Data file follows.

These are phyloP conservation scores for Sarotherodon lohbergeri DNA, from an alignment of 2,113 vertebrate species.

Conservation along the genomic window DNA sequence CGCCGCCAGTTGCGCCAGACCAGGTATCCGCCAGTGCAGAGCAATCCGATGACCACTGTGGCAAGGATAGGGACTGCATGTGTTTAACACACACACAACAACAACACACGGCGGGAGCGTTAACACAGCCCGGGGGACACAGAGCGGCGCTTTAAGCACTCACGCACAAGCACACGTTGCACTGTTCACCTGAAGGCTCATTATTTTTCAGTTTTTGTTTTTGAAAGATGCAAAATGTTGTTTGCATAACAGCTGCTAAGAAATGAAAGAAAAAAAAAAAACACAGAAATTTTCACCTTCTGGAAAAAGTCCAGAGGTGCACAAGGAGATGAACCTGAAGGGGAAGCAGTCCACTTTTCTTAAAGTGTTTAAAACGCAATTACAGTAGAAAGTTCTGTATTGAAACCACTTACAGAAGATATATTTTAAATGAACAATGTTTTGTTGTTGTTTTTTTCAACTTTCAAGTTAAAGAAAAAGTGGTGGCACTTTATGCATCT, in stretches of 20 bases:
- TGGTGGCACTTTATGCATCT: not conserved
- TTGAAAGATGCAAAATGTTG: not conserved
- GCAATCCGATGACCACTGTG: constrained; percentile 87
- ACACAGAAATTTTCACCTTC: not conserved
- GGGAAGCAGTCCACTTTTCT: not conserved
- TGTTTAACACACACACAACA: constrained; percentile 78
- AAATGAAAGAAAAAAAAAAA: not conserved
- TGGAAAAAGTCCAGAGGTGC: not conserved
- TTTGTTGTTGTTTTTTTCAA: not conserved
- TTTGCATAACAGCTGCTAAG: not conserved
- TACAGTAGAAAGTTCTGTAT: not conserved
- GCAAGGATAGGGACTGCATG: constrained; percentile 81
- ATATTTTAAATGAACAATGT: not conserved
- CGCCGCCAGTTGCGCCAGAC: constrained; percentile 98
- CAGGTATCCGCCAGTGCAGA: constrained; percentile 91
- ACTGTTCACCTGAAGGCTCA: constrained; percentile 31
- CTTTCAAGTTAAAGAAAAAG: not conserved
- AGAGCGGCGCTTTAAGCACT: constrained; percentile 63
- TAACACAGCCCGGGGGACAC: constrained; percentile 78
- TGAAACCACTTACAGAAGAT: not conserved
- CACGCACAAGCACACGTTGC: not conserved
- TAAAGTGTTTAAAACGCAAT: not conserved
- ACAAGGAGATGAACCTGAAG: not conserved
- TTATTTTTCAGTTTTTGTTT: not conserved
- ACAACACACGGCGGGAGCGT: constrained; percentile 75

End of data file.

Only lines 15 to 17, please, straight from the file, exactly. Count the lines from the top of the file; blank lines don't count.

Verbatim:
- ATATTTTAAATGAACAATGT: not conserved
- CGCCGCCAGTTGCGCCAGAC: constrained; percentile 98
- CAGGTATCCGCCAGTGCAGA: constrained; percentile 91